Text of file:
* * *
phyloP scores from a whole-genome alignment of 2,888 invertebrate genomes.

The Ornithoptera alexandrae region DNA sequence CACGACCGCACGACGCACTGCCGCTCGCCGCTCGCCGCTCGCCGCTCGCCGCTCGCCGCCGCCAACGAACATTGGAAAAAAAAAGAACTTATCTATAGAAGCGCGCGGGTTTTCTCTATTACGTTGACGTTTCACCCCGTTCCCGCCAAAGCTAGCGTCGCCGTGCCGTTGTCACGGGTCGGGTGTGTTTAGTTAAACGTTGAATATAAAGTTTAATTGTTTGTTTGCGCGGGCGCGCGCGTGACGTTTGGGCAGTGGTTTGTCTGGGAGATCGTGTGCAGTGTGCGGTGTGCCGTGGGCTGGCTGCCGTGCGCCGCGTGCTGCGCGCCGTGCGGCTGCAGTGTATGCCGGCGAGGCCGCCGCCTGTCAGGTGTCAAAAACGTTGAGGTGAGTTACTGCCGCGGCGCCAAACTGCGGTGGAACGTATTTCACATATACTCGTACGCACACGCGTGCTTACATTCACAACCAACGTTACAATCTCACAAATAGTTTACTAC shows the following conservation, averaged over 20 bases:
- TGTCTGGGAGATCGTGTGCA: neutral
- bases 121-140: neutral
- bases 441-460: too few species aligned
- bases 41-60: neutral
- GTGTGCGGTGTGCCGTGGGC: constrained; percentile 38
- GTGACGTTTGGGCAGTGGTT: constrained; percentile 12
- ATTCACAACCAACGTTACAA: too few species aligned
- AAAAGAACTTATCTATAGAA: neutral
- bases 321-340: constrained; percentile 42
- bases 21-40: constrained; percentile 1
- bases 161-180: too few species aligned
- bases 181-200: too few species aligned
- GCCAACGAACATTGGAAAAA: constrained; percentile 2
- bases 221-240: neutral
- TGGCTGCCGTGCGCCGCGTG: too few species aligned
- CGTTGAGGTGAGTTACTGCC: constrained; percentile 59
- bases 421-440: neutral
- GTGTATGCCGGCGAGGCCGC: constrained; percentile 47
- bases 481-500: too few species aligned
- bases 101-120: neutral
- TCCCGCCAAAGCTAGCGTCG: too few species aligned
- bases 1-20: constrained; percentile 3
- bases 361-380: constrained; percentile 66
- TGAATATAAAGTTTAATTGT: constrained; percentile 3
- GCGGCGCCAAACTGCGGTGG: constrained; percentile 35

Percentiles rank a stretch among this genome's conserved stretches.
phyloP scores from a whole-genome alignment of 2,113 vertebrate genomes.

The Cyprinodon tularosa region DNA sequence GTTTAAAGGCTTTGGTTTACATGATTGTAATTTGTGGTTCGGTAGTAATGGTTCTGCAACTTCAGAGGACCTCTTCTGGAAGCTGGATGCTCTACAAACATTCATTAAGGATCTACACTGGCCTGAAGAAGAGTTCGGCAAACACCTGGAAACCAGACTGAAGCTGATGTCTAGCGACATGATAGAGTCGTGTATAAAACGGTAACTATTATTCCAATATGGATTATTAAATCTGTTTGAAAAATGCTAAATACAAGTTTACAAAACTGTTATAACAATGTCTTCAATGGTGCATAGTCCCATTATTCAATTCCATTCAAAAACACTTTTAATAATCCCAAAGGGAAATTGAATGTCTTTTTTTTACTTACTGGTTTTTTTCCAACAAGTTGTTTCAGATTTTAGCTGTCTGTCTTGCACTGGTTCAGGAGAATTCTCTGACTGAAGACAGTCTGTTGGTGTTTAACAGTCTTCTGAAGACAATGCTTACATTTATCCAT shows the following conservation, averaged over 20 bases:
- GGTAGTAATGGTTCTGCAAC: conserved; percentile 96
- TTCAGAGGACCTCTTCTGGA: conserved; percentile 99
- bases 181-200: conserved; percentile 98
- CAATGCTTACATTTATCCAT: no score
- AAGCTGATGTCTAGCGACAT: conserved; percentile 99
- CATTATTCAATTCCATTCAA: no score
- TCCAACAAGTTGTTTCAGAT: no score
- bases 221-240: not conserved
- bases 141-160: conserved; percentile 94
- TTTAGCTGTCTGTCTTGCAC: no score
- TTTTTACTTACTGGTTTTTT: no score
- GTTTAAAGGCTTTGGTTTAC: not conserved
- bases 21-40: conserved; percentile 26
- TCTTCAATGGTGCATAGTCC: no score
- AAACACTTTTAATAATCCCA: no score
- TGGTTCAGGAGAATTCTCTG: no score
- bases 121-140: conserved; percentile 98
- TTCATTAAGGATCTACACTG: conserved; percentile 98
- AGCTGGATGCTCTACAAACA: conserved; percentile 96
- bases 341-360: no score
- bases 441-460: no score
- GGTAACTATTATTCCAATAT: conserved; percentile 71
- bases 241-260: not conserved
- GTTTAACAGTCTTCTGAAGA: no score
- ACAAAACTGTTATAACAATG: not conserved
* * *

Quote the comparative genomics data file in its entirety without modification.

phyloP scores from a whole-genome alignment of 2,888 invertebrate genomes.

The Ornithoptera alexandrae region DNA sequence CACGACCGCACGACGCACTGCCGCTCGCCGCTCGCCGCTCGCCGCTCGCCGCTCGCCGCCGCCAACGAACATTGGAAAAAAAAAGAACTTATCTATAGAAGCGCGCGGGTTTTCTCTATTACGTTGACGTTTCACCCCGTTCCCGCCAAAGCTAGCGTCGCCGTGCCGTTGTCACGGGTCGGGTGTGTTTAGTTAAACGTTGAATATAAAGTTTAATTGTTTGTTTGCGCGGGCGCGCGCGTGACGTTTGGGCAGTGGTTTGTCTGGGAGATCGTGTGCAGTGTGCGGTGTGCCGTGGGCTGGCTGCCGTGCGCCGCGTGCTGCGCGCCGTGCGGCTGCAGTGTATGCCGGCGAGGCCGCCGCCTGTCAGGTGTCAAAAACGTTGAGGTGAGTTACTGCCGCGGCGCCAAACTGCGGTGGAACGTATTTCACATATACTCGTACGCACACGCGTGCTTACATTCACAACCAACGTTACAATCTCACAAATAGTTTACTAC shows the following conservation, averaged over 20 bases:
- TGTCTGGGAGATCGTGTGCA: neutral
- bases 121-140: neutral
- bases 441-460: too few species aligned
- bases 41-60: neutral
- GTGTGCGGTGTGCCGTGGGC: constrained; percentile 38
- GTGACGTTTGGGCAGTGGTT: constrained; percentile 12
- ATTCACAACCAACGTTACAA: too few species aligned
- AAAAGAACTTATCTATAGAA: neutral
- bases 321-340: constrained; percentile 42
- bases 21-40: constrained; percentile 1
- bases 161-180: too few species aligned
- bases 181-200: too few species aligned
- GCCAACGAACATTGGAAAAA: constrained; percentile 2
- bases 221-240: neutral
- TGGCTGCCGTGCGCCGCGTG: too few species aligned
- CGTTGAGGTGAGTTACTGCC: constrained; percentile 59
- bases 421-440: neutral
- GTGTATGCCGGCGAGGCCGC: constrained; percentile 47
- bases 481-500: too few species aligned
- bases 101-120: neutral
- TCCCGCCAAAGCTAGCGTCG: too few species aligned
- bases 1-20: constrained; percentile 3
- bases 361-380: constrained; percentile 66
- TGAATATAAAGTTTAATTGT: constrained; percentile 3
- GCGGCGCCAAACTGCGGTGG: constrained; percentile 35

Percentiles rank a stretch among this genome's conserved stretches.
phyloP scores from a whole-genome alignment of 2,113 vertebrate genomes.

The Cyprinodon tularosa region DNA sequence GTTTAAAGGCTTTGGTTTACATGATTGTAATTTGTGGTTCGGTAGTAATGGTTCTGCAACTTCAGAGGACCTCTTCTGGAAGCTGGATGCTCTACAAACATTCATTAAGGATCTACACTGGCCTGAAGAAGAGTTCGGCAAACACCTGGAAACCAGACTGAAGCTGATGTCTAGCGACATGATAGAGTCGTGTATAAAACGGTAACTATTATTCCAATATGGATTATTAAATCTGTTTGAAAAATGCTAAATACAAGTTTACAAAACTGTTATAACAATGTCTTCAATGGTGCATAGTCCCATTATTCAATTCCATTCAAAAACACTTTTAATAATCCCAAAGGGAAATTGAATGTCTTTTTTTTACTTACTGGTTTTTTTCCAACAAGTTGTTTCAGATTTTAGCTGTCTGTCTTGCACTGGTTCAGGAGAATTCTCTGACTGAAGACAGTCTGTTGGTGTTTAACAGTCTTCTGAAGACAATGCTTACATTTATCCAT shows the following conservation, averaged over 20 bases:
- GGTAGTAATGGTTCTGCAAC: conserved; percentile 96
- TTCAGAGGACCTCTTCTGGA: conserved; percentile 99
- bases 181-200: conserved; percentile 98
- CAATGCTTACATTTATCCAT: no score
- AAGCTGATGTCTAGCGACAT: conserved; percentile 99
- CATTATTCAATTCCATTCAA: no score
- TCCAACAAGTTGTTTCAGAT: no score
- bases 221-240: not conserved
- bases 141-160: conserved; percentile 94
- TTTAGCTGTCTGTCTTGCAC: no score
- TTTTTACTTACTGGTTTTTT: no score
- GTTTAAAGGCTTTGGTTTAC: not conserved
- bases 21-40: conserved; percentile 26
- TCTTCAATGGTGCATAGTCC: no score
- AAACACTTTTAATAATCCCA: no score
- TGGTTCAGGAGAATTCTCTG: no score
- bases 121-140: conserved; percentile 98
- TTCATTAAGGATCTACACTG: conserved; percentile 98
- AGCTGGATGCTCTACAAACA: conserved; percentile 96
- bases 341-360: no score
- bases 441-460: no score
- GGTAACTATTATTCCAATAT: conserved; percentile 71
- bases 241-260: not conserved
- GTTTAACAGTCTTCTGAAGA: no score
- ACAAAACTGTTATAACAATG: not conserved